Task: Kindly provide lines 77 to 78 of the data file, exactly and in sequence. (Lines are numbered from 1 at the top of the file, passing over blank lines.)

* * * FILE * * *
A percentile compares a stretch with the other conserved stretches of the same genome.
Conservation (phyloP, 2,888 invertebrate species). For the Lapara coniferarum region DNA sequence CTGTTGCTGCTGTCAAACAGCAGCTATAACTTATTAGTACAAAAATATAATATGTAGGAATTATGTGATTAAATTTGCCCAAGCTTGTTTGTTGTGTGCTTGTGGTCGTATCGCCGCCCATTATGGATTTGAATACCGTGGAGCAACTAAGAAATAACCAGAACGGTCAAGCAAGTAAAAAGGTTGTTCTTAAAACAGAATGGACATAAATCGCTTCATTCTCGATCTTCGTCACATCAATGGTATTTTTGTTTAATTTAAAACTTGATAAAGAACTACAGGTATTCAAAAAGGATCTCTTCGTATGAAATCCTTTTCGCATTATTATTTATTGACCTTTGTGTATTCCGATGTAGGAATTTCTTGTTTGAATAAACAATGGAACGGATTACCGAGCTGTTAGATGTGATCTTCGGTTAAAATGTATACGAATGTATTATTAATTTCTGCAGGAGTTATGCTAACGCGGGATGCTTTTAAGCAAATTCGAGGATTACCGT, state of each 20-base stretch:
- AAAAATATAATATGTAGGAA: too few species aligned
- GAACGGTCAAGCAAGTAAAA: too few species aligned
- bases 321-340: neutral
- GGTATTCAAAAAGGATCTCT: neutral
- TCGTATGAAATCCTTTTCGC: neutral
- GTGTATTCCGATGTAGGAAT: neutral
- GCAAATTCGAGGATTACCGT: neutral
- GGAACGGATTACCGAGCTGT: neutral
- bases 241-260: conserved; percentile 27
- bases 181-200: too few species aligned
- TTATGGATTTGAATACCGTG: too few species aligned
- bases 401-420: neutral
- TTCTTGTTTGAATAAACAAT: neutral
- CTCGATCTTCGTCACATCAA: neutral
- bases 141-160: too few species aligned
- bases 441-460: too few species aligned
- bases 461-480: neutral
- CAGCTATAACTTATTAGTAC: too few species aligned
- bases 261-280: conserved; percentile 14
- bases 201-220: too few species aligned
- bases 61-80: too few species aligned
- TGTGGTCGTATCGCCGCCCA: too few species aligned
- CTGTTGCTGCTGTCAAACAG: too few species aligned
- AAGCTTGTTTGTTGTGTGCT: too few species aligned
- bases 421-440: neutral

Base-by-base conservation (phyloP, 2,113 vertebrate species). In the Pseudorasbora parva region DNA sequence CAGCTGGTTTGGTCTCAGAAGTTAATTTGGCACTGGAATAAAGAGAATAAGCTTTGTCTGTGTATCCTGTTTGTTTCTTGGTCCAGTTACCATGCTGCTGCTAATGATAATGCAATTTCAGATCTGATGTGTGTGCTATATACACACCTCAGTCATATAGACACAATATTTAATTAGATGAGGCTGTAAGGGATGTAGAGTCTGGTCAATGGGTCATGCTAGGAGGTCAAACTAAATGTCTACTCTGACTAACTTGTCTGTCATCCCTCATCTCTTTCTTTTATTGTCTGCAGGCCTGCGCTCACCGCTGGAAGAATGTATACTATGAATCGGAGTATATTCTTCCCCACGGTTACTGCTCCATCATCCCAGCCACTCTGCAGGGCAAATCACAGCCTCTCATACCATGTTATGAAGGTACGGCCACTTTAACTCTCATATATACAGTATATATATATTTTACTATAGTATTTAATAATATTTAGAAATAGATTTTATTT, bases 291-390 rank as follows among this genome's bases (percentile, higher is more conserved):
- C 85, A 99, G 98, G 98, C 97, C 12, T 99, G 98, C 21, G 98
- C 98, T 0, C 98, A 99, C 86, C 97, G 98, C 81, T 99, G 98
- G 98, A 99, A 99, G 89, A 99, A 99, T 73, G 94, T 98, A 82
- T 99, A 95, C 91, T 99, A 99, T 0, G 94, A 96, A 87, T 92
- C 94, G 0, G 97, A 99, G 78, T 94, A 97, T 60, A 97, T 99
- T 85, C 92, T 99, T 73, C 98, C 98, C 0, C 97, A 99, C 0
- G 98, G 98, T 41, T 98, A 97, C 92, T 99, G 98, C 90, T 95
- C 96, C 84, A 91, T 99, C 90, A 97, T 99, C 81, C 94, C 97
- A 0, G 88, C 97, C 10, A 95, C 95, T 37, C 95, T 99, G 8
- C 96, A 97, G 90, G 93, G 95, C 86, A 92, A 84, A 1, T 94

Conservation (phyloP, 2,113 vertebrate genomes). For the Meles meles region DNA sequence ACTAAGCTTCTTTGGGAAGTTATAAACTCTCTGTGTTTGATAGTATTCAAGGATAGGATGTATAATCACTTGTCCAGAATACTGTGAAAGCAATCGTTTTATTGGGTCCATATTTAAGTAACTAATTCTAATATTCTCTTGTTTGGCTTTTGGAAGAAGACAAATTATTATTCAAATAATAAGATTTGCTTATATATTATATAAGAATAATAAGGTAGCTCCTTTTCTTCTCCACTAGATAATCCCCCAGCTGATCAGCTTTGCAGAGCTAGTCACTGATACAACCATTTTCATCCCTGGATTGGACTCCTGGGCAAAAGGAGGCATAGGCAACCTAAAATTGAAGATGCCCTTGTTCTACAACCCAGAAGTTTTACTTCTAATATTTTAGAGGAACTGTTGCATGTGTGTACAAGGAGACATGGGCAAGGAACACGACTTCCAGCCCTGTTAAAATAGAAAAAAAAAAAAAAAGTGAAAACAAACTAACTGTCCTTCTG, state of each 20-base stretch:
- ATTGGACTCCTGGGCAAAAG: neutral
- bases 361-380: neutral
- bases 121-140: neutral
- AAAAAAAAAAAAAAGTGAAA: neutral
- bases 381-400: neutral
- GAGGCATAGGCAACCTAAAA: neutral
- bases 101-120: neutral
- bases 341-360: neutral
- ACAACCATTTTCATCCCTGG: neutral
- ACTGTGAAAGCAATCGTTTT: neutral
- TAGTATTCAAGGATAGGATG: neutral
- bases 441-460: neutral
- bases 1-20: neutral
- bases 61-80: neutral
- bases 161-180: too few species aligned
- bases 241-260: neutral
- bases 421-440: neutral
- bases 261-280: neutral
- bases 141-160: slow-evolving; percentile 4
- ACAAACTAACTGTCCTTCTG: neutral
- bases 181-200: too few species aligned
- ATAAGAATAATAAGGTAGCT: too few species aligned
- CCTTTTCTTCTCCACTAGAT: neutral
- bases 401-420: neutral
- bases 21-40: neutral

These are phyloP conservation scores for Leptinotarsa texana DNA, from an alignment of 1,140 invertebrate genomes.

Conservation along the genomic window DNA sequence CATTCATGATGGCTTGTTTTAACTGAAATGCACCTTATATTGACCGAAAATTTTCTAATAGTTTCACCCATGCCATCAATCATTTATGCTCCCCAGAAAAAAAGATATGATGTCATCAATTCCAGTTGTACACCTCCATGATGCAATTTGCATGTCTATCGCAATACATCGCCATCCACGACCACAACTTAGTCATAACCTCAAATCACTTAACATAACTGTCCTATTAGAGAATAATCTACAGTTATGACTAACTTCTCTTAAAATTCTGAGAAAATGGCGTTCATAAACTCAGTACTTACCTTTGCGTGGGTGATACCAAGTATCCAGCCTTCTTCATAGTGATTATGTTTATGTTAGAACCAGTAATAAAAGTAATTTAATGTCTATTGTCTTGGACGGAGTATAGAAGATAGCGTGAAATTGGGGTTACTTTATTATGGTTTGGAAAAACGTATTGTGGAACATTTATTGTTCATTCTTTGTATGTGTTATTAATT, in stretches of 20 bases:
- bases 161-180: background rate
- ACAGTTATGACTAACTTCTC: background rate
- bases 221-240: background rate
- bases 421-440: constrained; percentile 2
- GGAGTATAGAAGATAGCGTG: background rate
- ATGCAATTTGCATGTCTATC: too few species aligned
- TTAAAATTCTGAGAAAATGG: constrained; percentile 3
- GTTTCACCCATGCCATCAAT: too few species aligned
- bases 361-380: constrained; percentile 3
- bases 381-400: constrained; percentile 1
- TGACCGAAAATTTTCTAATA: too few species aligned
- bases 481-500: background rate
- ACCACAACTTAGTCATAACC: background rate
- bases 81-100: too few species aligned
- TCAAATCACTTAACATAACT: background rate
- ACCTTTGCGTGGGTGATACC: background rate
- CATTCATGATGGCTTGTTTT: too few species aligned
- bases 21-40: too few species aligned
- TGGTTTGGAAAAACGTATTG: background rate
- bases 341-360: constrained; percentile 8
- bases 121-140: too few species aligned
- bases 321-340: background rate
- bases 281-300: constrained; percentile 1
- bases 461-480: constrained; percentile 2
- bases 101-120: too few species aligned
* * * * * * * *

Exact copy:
- TGACCGAAAATTTTCTAATA: too few species aligned
- bases 481-500: background rate